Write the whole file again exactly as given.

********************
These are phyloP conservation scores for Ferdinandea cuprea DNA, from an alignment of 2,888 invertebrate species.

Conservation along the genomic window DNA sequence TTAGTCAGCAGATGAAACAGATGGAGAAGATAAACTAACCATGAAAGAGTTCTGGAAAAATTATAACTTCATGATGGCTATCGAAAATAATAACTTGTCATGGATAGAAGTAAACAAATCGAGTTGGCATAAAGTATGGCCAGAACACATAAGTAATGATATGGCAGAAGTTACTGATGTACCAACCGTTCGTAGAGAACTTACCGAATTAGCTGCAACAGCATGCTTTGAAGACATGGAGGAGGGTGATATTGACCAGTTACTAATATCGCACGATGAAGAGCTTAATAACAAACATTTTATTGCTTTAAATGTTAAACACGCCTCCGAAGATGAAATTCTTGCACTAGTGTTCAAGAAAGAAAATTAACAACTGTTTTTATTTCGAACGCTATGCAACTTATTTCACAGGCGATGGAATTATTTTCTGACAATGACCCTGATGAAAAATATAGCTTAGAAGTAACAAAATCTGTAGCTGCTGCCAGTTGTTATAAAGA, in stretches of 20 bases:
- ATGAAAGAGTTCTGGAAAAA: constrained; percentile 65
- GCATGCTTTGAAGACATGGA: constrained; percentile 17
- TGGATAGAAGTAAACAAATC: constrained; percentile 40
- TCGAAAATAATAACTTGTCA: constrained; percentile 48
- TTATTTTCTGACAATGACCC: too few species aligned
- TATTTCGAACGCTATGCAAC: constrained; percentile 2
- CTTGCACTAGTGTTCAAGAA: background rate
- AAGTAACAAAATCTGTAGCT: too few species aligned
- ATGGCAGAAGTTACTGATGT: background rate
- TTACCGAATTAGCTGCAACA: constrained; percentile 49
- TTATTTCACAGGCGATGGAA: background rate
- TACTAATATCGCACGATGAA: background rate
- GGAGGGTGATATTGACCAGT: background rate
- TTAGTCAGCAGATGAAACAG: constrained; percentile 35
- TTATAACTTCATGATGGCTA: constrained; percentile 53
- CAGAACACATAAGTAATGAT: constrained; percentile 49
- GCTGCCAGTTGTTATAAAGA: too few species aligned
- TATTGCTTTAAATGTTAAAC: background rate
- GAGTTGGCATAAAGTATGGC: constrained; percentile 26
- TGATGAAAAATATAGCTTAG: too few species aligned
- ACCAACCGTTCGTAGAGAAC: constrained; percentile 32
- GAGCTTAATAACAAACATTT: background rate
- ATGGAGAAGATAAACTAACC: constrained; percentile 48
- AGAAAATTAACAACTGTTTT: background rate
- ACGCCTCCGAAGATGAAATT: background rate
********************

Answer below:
These are phyloP conservation scores for Ferdinandea cuprea DNA, from an alignment of 2,888 invertebrate species.

Conservation along the genomic window DNA sequence TTAGTCAGCAGATGAAACAGATGGAGAAGATAAACTAACCATGAAAGAGTTCTGGAAAAATTATAACTTCATGATGGCTATCGAAAATAATAACTTGTCATGGATAGAAGTAAACAAATCGAGTTGGCATAAAGTATGGCCAGAACACATAAGTAATGATATGGCAGAAGTTACTGATGTACCAACCGTTCGTAGAGAACTTACCGAATTAGCTGCAACAGCATGCTTTGAAGACATGGAGGAGGGTGATATTGACCAGTTACTAATATCGCACGATGAAGAGCTTAATAACAAACATTTTATTGCTTTAAATGTTAAACACGCCTCCGAAGATGAAATTCTTGCACTAGTGTTCAAGAAAGAAAATTAACAACTGTTTTTATTTCGAACGCTATGCAACTTATTTCACAGGCGATGGAATTATTTTCTGACAATGACCCTGATGAAAAATATAGCTTAGAAGTAACAAAATCTGTAGCTGCTGCCAGTTGTTATAAAGA, in stretches of 20 bases:
- ATGAAAGAGTTCTGGAAAAA: constrained; percentile 65
- GCATGCTTTGAAGACATGGA: constrained; percentile 17
- TGGATAGAAGTAAACAAATC: constrained; percentile 40
- TCGAAAATAATAACTTGTCA: constrained; percentile 48
- TTATTTTCTGACAATGACCC: too few species aligned
- TATTTCGAACGCTATGCAAC: constrained; percentile 2
- CTTGCACTAGTGTTCAAGAA: background rate
- AAGTAACAAAATCTGTAGCT: too few species aligned
- ATGGCAGAAGTTACTGATGT: background rate
- TTACCGAATTAGCTGCAACA: constrained; percentile 49
- TTATTTCACAGGCGATGGAA: background rate
- TACTAATATCGCACGATGAA: background rate
- GGAGGGTGATATTGACCAGT: background rate
- TTAGTCAGCAGATGAAACAG: constrained; percentile 35
- TTATAACTTCATGATGGCTA: constrained; percentile 53
- CAGAACACATAAGTAATGAT: constrained; percentile 49
- GCTGCCAGTTGTTATAAAGA: too few species aligned
- TATTGCTTTAAATGTTAAAC: background rate
- GAGTTGGCATAAAGTATGGC: constrained; percentile 26
- TGATGAAAAATATAGCTTAG: too few species aligned
- ACCAACCGTTCGTAGAGAAC: constrained; percentile 32
- GAGCTTAATAACAAACATTT: background rate
- ATGGAGAAGATAAACTAACC: constrained; percentile 48
- AGAAAATTAACAACTGTTTT: background rate
- ACGCCTCCGAAGATGAAATT: background rate